BEIJING (Reuters) - China’s regional economies enjoyed a revival in growth in the second quarter, data from provincial governments showed, chiming with earlier figures that suggest a burst of government stimulus measures is re-invigorating activity.
Of the 30 regions and provinces that released their local gross domestic product (GDP) data, 23 reported first-half economic growth accelerated from the first quarter.
About three-quarters posted growth that was higher than the national average of 7.4 percent in the first six months.
Growth also diverged sharply between eastern and western China. The coastal and northeastern regions fared the worst, while activity was most buoyant in the central and western areas, where double-digit growth rates were concentrated.
Analysts said this suggested China’s bid to rebalance its economy is paying off.
From redefining job targets to shifting investment to inland areas and cutting obsolete capacity in energy-guzzling sectors in the north, China wants to overhaul the world’s second-largest economy and encourage more sustainable and higher-quality growth.
“The growth gap is an expected result of Beijing’s efforts to rebalance regional economies and let the fruits of growth be more evenly shared by the poorer inland regions,” said Nie Wen, an analyst at Hwabao Trust in Shanghai.
For a table of regional GDP data, please click on
In Hebei — China’s top steel producer — for instance, GDP growth stayed sluggish in the first six months, even though activity picked up slightly to 5.8 percent compared with 4.2 percent in the first quarter.
Hebei’s drowsy performance is in part due to its efforts to remake itself. Hebei wants to slash total steel capacity by 60 million tonnes by 2017 and to shut more outdated steel mills this year to cut air pollution in northern China.
Similarly in the northeastern Heilongjiang province, the only province that has not released its GDP data, a local statistician who declined to be identified said first-half GDP growth was likely to be the lowest in China at under 5 percent.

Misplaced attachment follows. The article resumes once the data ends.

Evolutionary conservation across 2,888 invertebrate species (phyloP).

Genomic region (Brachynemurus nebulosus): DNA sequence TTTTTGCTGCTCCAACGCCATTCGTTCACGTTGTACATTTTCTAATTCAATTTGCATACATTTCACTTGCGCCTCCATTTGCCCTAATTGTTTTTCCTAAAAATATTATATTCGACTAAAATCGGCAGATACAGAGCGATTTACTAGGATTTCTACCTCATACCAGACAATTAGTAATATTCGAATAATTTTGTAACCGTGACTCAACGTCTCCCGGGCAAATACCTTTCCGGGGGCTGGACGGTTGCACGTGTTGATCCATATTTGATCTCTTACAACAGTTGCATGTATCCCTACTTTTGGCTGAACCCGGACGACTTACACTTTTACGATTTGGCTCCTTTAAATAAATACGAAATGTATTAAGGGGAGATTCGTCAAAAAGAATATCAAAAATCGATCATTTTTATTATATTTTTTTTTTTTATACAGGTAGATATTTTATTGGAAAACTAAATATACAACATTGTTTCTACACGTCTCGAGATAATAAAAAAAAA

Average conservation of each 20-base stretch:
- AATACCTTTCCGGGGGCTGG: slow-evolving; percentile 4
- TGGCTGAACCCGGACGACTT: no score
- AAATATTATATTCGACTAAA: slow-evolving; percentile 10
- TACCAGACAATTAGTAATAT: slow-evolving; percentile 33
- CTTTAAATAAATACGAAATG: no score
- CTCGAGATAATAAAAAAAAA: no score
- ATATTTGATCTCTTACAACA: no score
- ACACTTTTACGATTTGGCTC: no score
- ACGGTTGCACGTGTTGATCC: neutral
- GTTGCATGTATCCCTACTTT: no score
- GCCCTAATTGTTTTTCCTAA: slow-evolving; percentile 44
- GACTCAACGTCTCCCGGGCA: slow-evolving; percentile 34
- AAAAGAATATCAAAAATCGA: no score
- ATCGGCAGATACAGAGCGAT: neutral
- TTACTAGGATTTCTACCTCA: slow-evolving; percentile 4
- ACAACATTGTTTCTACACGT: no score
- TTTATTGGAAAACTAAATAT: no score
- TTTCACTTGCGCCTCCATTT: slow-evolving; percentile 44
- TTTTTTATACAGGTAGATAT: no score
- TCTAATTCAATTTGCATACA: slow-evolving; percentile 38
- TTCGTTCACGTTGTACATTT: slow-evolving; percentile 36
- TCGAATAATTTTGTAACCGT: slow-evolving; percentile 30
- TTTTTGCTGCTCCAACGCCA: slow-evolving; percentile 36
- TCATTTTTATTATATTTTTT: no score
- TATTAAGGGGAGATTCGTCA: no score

A hub for China’s heavy industry and a major coal producer, Heilongjiang was also the weakest performer in the first quarter, when its GDP growth fell to 4.1 percent.
In contrast, economies in the west such as Chongqing, Guizhou and Qinghai all posted double-digit GDP growth between January and June, helped by policy support. Just last month, Premier Li Keqiang had vowed to sink more cash into the industries and infrastructure in western China.
“Most of Beijing’s recent piecemeal pro-growth measures have targeted the central and western provinces,” Nie said.
Meanwhile, the biggest export-oriented provinces of Guangdong and Zhejiang saw GDP growth slacken in the first-half of 2014 to between 7 percent and 7.5 percent.
Cooling growth along China’s eastern coast is in line with Beijing’s goal of cutting its economic reliance on exports in favor of a more sustainable expansion in domestic consumption.
Data earlier this month showed China’s economic growth quickened to 7.5 percent in the second quarter, as a raft of stimulus measures helped lift the pace from an 18-month low of 7.4 percent between January and March.
Still, a Reuters poll this month found that China’s economy is forecast to grow 7.4 percent this year, the slowest pace in 24 years, and many economists believe more government measures may be needed to maintain its momentum.
In eastern Shandong province, growth edged up to 8.8 percent in the first half from 8.7 percent in the first quarter, but strains are evident from the earlier slowdown in growth, government efforts to reduce excess capacity and a cooling property market.
The amount of bad bank loans in the province surged 25.8 percent between January and June this year, the official Financial News reported last week.
Many economists see the property slowdown as the key risk to national and regional economies this year. A growing number of cities and local governments have eased restrictions on property purchases in recent months to shore up revenues and boost economic activity.
Editing by Kim Coghill